<< ARI vs. George Reisman

Letter from Jerry Kirkpatrick to Edith Packer and George Reisman

October 26 1993

Edith Packer and George Reisman
Board of Advisors
The Ayn Rand Institute

Dear Edith and George:

As a contributor to the Ayn Rand Institute, I would like to respond to Mike Berliner's October 19 memorandum concerning "Faculty Salaries at the Objectivist Graduate Center (OGC)."

First, what strikes me most about this proposal is the glaring illegality of paying the Board of Directors to teach at OGC. I have attached copies of pages from a book entitled The California Nonprofit Corporation Handbook, 6th ed., by Anthony Mancuso (Berkeley, CA: Nolo Press, 1991). On page 2/8, Mancuso states, citing nonprofit corporation law, "at least 51% of the board of a public benefit corporation [which the Institute is] cannot be 'interested' persons." An "interested" person is one who "receives any money for services rendered the corporation in any other capacity." At minimum to remain legal, the Institute must immediately increase the size of its Board of Directors to five. This is an action which I think should be done in any event to provide more varied knowledge on the board and, especially, to imbue the Institute with some professionalism about business management. (The lack of business professionalism in the operation of the Institute is something that other contributors and I have noticed and talked about.)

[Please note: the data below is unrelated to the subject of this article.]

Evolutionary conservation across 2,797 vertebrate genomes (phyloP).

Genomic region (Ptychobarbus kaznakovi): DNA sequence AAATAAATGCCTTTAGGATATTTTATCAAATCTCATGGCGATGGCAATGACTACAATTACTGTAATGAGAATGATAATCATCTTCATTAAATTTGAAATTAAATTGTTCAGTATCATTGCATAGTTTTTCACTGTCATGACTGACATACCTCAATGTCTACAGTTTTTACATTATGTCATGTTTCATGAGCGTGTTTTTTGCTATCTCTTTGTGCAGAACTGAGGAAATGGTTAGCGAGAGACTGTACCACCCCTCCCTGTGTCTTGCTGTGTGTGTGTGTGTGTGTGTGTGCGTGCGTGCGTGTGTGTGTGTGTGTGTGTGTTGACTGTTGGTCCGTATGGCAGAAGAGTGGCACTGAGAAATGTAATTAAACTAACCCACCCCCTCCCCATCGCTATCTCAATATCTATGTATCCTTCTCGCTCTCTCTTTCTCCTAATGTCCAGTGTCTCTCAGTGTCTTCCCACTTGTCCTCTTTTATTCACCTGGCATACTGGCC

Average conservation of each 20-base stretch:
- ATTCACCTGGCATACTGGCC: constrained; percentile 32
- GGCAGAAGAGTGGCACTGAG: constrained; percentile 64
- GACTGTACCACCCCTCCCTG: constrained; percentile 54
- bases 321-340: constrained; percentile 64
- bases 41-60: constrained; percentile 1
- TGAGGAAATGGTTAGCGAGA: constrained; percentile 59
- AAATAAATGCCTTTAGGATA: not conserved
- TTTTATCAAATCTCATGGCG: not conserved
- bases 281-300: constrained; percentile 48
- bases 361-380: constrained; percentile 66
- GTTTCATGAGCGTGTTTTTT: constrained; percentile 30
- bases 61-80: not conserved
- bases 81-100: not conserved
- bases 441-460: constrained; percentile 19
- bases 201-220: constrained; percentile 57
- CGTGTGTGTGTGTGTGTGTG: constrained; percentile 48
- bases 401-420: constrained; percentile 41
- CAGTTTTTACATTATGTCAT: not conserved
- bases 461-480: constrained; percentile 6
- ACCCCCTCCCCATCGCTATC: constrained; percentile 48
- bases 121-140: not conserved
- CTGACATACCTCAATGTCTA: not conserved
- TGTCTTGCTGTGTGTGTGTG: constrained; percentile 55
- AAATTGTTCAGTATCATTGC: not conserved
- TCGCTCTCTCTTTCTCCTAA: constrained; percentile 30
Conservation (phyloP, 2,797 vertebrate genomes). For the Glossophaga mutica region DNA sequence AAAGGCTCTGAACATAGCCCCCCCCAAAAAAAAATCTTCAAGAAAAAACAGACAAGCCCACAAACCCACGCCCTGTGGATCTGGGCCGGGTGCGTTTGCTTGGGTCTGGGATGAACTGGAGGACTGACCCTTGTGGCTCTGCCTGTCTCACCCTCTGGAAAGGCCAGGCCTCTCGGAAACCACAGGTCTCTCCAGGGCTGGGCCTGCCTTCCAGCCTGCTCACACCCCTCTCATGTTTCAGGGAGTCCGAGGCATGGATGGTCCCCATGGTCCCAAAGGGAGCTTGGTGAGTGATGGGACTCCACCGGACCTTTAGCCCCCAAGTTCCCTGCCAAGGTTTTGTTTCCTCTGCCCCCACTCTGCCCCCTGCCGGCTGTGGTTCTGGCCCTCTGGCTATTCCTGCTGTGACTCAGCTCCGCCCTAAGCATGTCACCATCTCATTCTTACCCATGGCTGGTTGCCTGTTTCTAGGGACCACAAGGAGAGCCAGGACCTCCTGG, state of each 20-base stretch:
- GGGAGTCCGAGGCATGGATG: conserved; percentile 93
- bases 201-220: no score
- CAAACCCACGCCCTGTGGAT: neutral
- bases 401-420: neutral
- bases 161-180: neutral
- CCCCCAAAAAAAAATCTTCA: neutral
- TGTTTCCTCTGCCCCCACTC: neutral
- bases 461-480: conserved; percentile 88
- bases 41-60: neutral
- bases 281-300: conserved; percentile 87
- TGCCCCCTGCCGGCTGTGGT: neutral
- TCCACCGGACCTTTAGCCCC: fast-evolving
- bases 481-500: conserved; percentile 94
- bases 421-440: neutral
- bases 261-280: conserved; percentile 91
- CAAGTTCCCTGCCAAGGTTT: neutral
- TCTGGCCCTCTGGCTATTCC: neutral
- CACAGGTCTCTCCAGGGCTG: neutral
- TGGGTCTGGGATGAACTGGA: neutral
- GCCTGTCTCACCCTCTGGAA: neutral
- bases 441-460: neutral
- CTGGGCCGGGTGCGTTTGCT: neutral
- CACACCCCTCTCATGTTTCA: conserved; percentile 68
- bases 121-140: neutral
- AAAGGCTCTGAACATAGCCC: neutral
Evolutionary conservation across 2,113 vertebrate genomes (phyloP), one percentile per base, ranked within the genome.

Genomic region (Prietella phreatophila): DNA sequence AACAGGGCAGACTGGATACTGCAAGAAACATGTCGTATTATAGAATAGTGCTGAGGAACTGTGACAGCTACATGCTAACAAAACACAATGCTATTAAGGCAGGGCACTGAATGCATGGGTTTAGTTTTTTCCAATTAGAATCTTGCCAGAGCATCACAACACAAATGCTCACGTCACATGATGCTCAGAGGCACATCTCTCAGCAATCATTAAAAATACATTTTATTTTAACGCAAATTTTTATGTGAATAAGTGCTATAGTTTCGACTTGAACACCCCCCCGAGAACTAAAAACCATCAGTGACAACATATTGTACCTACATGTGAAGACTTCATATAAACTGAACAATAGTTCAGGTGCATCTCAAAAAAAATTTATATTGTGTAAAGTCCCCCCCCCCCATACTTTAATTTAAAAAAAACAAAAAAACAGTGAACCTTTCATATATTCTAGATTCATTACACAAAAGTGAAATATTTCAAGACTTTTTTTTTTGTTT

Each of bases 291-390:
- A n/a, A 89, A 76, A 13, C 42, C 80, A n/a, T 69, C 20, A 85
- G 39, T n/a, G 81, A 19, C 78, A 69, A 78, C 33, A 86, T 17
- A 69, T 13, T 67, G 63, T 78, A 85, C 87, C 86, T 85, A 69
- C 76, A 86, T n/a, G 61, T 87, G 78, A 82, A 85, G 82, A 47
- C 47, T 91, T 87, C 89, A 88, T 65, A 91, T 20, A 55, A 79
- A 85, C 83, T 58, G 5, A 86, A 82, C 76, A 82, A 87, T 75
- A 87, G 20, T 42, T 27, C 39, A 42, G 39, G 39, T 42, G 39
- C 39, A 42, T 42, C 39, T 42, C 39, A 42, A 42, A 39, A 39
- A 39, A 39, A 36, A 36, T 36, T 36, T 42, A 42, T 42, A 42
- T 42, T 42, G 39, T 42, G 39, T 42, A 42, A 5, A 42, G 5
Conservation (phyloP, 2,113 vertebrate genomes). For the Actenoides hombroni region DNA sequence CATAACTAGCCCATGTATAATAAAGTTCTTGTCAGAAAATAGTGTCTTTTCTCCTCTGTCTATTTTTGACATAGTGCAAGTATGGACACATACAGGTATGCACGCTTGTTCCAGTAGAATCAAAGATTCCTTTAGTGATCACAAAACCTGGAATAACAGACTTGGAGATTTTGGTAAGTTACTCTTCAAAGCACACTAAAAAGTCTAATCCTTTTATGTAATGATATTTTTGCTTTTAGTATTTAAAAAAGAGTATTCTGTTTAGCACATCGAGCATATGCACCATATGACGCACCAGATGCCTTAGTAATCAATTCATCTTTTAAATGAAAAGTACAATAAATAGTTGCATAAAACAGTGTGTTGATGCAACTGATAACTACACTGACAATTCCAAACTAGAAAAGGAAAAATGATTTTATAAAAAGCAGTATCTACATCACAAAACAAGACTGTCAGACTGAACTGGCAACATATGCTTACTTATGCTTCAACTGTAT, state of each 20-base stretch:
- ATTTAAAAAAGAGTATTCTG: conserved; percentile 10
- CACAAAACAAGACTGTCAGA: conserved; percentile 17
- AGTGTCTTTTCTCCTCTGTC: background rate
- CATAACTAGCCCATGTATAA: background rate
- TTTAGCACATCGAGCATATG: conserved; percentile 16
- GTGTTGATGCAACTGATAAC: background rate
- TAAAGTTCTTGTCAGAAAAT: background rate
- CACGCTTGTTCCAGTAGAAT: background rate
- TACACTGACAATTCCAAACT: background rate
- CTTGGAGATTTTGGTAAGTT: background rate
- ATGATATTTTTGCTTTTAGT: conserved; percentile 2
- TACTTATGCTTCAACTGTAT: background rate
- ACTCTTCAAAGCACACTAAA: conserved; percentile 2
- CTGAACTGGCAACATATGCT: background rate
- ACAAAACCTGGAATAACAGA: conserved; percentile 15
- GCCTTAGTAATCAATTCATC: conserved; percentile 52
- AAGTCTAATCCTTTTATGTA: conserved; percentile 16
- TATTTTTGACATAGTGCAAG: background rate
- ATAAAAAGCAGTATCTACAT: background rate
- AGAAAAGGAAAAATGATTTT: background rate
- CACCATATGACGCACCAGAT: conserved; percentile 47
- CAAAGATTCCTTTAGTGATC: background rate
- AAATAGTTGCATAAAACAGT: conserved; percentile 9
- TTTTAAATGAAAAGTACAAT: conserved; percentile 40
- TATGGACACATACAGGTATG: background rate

Second, I am disturbed that a subcommittee from the Board of Advisors was chosen to determine faculty salaries when it is the contributors' money that is going to be spent. I do not think many contributors would agree to spending approximately $6400 per student as this proposal suggests. (The figure is based on a starting class of seven students and includes the proposed expenses for the two faculty.) On an annual basis, this amounts to $12,800 per student! The California State University (CSU) an educational system not known for frugality spends only $7500 per student annually. Why was not a committee of contributors chosen to determine not just the salaries of the faculty but the financial soundness of the whole operation? Or at least chosen to advise the subcommittee? It is elementary capitalism (and Objectivism) to consult one's investors before spending their money.

Third, speaking of frugality and capitalism, it is elementary business knowledge that start-up entrepreneurs do not win the confidence of venture capitalists and bankers by proposing to pay themselves large salaries with the start-up investors' money. Proposals to pay oneself minimum wage (or an adjunct professor's salary), to rely on mass transit rather than rental cars, and to sleep and eat in someone else's home are what venture capitalists and bankers look for to convince them that the start-up entrepreneurs are not just going to line their pockets with the new-found money. If the present proposal were approved, and the directors were to accept its recommended salaries, this would smack of self-dealing and self-aggrandizement, and make a mockery of entrepreneurial capitalism.